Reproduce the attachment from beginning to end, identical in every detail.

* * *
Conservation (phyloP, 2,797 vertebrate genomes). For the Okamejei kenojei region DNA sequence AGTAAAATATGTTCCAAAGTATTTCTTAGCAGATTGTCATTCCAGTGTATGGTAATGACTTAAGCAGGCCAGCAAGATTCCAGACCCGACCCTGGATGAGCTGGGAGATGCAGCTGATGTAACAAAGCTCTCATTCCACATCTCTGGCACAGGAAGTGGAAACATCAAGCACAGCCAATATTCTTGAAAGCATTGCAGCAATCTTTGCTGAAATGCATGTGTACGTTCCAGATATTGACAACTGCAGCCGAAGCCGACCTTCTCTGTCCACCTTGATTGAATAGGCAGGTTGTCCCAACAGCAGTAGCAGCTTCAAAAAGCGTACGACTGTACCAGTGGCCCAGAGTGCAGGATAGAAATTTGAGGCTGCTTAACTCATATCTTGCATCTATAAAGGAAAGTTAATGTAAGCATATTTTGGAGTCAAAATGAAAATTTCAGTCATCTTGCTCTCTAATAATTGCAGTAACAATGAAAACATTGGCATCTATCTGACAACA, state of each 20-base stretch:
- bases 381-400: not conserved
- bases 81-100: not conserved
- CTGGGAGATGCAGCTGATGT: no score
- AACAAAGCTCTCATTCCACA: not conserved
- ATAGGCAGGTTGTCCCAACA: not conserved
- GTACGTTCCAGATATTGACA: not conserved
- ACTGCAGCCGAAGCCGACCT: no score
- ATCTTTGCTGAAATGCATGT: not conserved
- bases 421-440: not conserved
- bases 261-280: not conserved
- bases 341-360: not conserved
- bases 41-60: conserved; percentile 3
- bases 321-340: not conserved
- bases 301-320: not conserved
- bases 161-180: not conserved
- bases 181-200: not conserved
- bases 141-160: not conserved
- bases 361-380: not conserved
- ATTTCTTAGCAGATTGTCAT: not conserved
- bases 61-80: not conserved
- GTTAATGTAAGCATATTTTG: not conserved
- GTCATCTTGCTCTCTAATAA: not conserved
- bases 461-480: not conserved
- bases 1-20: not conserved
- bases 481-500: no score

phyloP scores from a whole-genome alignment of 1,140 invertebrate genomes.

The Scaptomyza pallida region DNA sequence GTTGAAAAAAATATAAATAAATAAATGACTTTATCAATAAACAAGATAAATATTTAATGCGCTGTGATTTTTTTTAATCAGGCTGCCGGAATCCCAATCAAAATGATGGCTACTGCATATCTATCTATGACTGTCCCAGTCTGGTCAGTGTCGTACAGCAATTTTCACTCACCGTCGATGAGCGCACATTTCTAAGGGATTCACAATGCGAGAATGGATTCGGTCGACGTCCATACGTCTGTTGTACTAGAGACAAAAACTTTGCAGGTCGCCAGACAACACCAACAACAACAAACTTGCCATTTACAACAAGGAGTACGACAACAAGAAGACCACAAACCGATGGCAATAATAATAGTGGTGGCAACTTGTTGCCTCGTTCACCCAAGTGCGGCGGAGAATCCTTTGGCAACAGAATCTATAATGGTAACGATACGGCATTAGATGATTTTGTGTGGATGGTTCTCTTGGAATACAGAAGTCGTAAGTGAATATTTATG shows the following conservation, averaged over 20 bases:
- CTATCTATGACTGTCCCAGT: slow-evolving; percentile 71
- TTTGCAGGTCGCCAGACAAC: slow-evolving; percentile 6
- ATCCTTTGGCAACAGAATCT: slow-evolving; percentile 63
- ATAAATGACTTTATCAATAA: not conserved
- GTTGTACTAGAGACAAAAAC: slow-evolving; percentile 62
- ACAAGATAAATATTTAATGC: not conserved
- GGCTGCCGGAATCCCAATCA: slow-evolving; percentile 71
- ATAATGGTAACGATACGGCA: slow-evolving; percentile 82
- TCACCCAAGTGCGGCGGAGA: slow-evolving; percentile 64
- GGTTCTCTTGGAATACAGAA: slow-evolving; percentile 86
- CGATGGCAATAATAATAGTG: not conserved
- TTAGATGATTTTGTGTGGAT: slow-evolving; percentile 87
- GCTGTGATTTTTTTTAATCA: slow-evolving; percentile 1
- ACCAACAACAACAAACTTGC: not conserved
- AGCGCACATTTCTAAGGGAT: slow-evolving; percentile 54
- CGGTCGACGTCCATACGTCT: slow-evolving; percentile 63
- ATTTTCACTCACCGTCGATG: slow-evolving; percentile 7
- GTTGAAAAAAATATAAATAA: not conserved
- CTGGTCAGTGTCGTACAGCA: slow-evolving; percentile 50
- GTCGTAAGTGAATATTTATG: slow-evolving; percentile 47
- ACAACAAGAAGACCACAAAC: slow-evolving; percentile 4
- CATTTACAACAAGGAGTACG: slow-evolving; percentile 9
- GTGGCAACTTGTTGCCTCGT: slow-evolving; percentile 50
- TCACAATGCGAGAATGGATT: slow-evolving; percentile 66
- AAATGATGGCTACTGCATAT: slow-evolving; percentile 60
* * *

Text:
Conservation (phyloP, 2,797 vertebrate genomes). For the Okamejei kenojei region DNA sequence AGTAAAATATGTTCCAAAGTATTTCTTAGCAGATTGTCATTCCAGTGTATGGTAATGACTTAAGCAGGCCAGCAAGATTCCAGACCCGACCCTGGATGAGCTGGGAGATGCAGCTGATGTAACAAAGCTCTCATTCCACATCTCTGGCACAGGAAGTGGAAACATCAAGCACAGCCAATATTCTTGAAAGCATTGCAGCAATCTTTGCTGAAATGCATGTGTACGTTCCAGATATTGACAACTGCAGCCGAAGCCGACCTTCTCTGTCCACCTTGATTGAATAGGCAGGTTGTCCCAACAGCAGTAGCAGCTTCAAAAAGCGTACGACTGTACCAGTGGCCCAGAGTGCAGGATAGAAATTTGAGGCTGCTTAACTCATATCTTGCATCTATAAAGGAAAGTTAATGTAAGCATATTTTGGAGTCAAAATGAAAATTTCAGTCATCTTGCTCTCTAATAATTGCAGTAACAATGAAAACATTGGCATCTATCTGACAACA, state of each 20-base stretch:
- bases 381-400: not conserved
- bases 81-100: not conserved
- CTGGGAGATGCAGCTGATGT: no score
- AACAAAGCTCTCATTCCACA: not conserved
- ATAGGCAGGTTGTCCCAACA: not conserved
- GTACGTTCCAGATATTGACA: not conserved
- ACTGCAGCCGAAGCCGACCT: no score
- ATCTTTGCTGAAATGCATGT: not conserved
- bases 421-440: not conserved
- bases 261-280: not conserved
- bases 341-360: not conserved
- bases 41-60: conserved; percentile 3
- bases 321-340: not conserved
- bases 301-320: not conserved
- bases 161-180: not conserved
- bases 181-200: not conserved
- bases 141-160: not conserved
- bases 361-380: not conserved
- ATTTCTTAGCAGATTGTCAT: not conserved
- bases 61-80: not conserved
- GTTAATGTAAGCATATTTTG: not conserved
- GTCATCTTGCTCTCTAATAA: not conserved
- bases 461-480: not conserved
- bases 1-20: not conserved
- bases 481-500: no score

phyloP scores from a whole-genome alignment of 1,140 invertebrate genomes.

The Scaptomyza pallida region DNA sequence GTTGAAAAAAATATAAATAAATAAATGACTTTATCAATAAACAAGATAAATATTTAATGCGCTGTGATTTTTTTTAATCAGGCTGCCGGAATCCCAATCAAAATGATGGCTACTGCATATCTATCTATGACTGTCCCAGTCTGGTCAGTGTCGTACAGCAATTTTCACTCACCGTCGATGAGCGCACATTTCTAAGGGATTCACAATGCGAGAATGGATTCGGTCGACGTCCATACGTCTGTTGTACTAGAGACAAAAACTTTGCAGGTCGCCAGACAACACCAACAACAACAAACTTGCCATTTACAACAAGGAGTACGACAACAAGAAGACCACAAACCGATGGCAATAATAATAGTGGTGGCAACTTGTTGCCTCGTTCACCCAAGTGCGGCGGAGAATCCTTTGGCAACAGAATCTATAATGGTAACGATACGGCATTAGATGATTTTGTGTGGATGGTTCTCTTGGAATACAGAAGTCGTAAGTGAATATTTATG shows the following conservation, averaged over 20 bases:
- CTATCTATGACTGTCCCAGT: slow-evolving; percentile 71
- TTTGCAGGTCGCCAGACAAC: slow-evolving; percentile 6
- ATCCTTTGGCAACAGAATCT: slow-evolving; percentile 63
- ATAAATGACTTTATCAATAA: not conserved
- GTTGTACTAGAGACAAAAAC: slow-evolving; percentile 62
- ACAAGATAAATATTTAATGC: not conserved
- GGCTGCCGGAATCCCAATCA: slow-evolving; percentile 71
- ATAATGGTAACGATACGGCA: slow-evolving; percentile 82
- TCACCCAAGTGCGGCGGAGA: slow-evolving; percentile 64
- GGTTCTCTTGGAATACAGAA: slow-evolving; percentile 86
- CGATGGCAATAATAATAGTG: not conserved
- TTAGATGATTTTGTGTGGAT: slow-evolving; percentile 87
- GCTGTGATTTTTTTTAATCA: slow-evolving; percentile 1
- ACCAACAACAACAAACTTGC: not conserved
- AGCGCACATTTCTAAGGGAT: slow-evolving; percentile 54
- CGGTCGACGTCCATACGTCT: slow-evolving; percentile 63
- ATTTTCACTCACCGTCGATG: slow-evolving; percentile 7
- GTTGAAAAAAATATAAATAA: not conserved
- CTGGTCAGTGTCGTACAGCA: slow-evolving; percentile 50
- GTCGTAAGTGAATATTTATG: slow-evolving; percentile 47
- ACAACAAGAAGACCACAAAC: slow-evolving; percentile 4
- CATTTACAACAAGGAGTACG: slow-evolving; percentile 9
- GTGGCAACTTGTTGCCTCGT: slow-evolving; percentile 50
- TCACAATGCGAGAATGGATT: slow-evolving; percentile 66
- AAATGATGGCTACTGCATAT: slow-evolving; percentile 60